So you’ve bought the new Apple TV 4K. You’ve eagerly torn the box open and given it all a good sniff. You’re ready to dive in. But where to begin?
Here are our top tips, tricks and key features to ensure you get the most out of the fifth-generation Apple TV 4K box (although most of this guide also applies to the fourth-generation Apple TV box, too).
Let’s save you some time right off the bat, because nobody likes to waste time entering email addresses and passwords. The faster (and much cooler) way to set up the Apple TV is to use the existing network settings on your iPhone or iPad.
As long as your iOS device is connected to your home wi-fi and Bluetooth is switched on, simply hold it close to the powered-up Apple TV 4K and a pop-up will appear and prompt you to set it up. The two devices will have a chat, during which the Apple TV will copy over your wi-fi settings. You’ll be connected in moments.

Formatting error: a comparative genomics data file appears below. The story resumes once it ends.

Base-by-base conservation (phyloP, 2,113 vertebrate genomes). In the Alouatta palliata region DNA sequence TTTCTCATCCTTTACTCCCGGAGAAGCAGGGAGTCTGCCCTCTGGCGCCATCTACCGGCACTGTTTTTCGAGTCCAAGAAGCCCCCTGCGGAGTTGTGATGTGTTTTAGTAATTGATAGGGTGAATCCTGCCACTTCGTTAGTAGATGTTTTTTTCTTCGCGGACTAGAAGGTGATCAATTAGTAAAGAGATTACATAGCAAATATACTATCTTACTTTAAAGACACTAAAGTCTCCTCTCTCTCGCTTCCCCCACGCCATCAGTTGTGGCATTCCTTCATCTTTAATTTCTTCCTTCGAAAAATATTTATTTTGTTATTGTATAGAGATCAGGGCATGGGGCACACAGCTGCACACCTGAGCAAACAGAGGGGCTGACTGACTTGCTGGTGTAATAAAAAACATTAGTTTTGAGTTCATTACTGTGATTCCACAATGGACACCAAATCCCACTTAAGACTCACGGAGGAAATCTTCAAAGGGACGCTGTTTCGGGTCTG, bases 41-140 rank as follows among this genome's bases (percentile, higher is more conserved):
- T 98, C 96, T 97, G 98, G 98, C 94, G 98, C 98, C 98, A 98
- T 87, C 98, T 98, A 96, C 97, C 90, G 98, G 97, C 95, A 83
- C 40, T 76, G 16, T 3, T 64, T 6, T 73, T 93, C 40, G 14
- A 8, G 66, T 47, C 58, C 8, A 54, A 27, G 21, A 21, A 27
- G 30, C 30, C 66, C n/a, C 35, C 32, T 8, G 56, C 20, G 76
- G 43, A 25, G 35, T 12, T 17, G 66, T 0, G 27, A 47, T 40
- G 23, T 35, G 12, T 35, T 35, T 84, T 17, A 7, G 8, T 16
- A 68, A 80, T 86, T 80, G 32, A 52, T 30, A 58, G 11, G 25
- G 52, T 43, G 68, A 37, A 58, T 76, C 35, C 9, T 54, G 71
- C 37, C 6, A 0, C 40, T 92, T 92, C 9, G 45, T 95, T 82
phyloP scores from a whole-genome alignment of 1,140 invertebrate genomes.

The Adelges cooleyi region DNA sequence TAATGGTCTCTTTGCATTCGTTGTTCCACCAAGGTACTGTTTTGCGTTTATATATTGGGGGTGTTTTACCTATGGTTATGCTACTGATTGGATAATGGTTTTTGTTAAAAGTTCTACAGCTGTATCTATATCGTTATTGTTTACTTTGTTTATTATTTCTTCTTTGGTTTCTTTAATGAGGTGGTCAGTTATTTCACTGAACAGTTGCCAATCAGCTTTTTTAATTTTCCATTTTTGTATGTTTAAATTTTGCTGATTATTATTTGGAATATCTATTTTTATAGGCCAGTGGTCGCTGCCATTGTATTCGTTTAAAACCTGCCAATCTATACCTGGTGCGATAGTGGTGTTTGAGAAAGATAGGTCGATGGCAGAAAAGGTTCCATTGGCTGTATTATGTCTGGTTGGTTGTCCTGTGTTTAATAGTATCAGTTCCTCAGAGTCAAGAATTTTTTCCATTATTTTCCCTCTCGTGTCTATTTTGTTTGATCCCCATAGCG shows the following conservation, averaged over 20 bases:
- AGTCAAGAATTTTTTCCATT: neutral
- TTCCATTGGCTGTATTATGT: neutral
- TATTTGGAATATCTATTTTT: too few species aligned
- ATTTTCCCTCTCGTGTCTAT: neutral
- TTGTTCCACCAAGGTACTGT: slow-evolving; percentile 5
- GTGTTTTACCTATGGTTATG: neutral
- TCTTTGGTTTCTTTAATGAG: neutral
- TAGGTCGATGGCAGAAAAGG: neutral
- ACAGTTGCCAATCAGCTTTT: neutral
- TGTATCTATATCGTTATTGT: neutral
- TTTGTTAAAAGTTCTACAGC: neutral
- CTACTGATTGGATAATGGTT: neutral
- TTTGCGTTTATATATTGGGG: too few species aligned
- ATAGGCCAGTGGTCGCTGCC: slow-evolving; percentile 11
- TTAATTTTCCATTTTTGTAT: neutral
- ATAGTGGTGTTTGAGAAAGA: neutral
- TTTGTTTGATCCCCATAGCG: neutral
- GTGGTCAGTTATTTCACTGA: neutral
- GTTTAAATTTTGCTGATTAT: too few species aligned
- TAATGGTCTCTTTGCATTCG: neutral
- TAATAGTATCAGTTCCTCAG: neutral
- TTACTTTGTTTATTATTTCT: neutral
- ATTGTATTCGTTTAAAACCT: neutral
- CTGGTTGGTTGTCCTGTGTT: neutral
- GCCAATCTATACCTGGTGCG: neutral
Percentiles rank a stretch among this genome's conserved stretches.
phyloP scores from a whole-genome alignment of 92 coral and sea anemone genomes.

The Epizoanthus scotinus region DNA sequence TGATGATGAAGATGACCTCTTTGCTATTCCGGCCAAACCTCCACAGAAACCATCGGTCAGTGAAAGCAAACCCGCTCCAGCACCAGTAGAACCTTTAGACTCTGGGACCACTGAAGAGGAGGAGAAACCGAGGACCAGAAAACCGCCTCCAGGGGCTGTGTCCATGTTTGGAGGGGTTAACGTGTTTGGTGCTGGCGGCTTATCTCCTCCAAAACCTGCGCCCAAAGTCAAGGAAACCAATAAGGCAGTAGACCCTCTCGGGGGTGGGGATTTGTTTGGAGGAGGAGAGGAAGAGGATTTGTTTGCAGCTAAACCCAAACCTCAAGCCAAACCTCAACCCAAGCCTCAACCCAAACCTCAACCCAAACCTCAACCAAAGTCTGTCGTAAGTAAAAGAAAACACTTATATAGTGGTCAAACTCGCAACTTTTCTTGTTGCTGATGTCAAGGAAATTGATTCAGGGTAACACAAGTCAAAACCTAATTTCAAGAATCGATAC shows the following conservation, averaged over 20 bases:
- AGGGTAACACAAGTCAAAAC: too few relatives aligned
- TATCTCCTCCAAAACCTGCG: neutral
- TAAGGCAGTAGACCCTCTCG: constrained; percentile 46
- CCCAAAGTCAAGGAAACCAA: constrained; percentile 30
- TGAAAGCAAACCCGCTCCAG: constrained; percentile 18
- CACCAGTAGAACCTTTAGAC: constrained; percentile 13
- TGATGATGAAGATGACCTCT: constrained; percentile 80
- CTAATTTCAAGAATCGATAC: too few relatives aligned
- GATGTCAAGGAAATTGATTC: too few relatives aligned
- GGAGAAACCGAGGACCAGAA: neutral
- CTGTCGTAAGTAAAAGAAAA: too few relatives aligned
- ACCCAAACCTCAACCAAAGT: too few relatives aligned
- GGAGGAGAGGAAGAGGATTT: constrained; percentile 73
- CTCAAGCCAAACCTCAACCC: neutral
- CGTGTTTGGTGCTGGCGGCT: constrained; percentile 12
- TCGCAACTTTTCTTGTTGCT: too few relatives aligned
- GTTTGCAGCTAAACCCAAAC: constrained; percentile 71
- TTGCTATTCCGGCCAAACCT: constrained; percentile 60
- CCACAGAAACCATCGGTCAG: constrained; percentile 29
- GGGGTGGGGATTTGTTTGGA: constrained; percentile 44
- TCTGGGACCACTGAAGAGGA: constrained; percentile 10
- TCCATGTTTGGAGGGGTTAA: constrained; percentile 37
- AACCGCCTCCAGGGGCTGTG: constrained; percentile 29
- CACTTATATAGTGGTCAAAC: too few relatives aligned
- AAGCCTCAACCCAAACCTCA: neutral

Tweak the touch pad
The Apple TV 4K comes with a shiny little remote with a touch-sensitive track pad. That’s great on paper but you can find yourself overshooting the letter you're after when performing a search.
You can do the typing on your iOS device and should get a prompt when that option's available, but there will be times that you want or have to use the remote, so it's worth tweaking it to your liking.
You can adjust the swipe pad’s sensitivity in the settings menu. The option's called Touch Surface Tracking, and you’ll find it in Settings > Remotes and Devices.
One other typing trick: you can switch between lower and upper cases by clicking the ‘Play/Pause’ button. Every little helps.
Watch a blockbuster movie in 4K HDR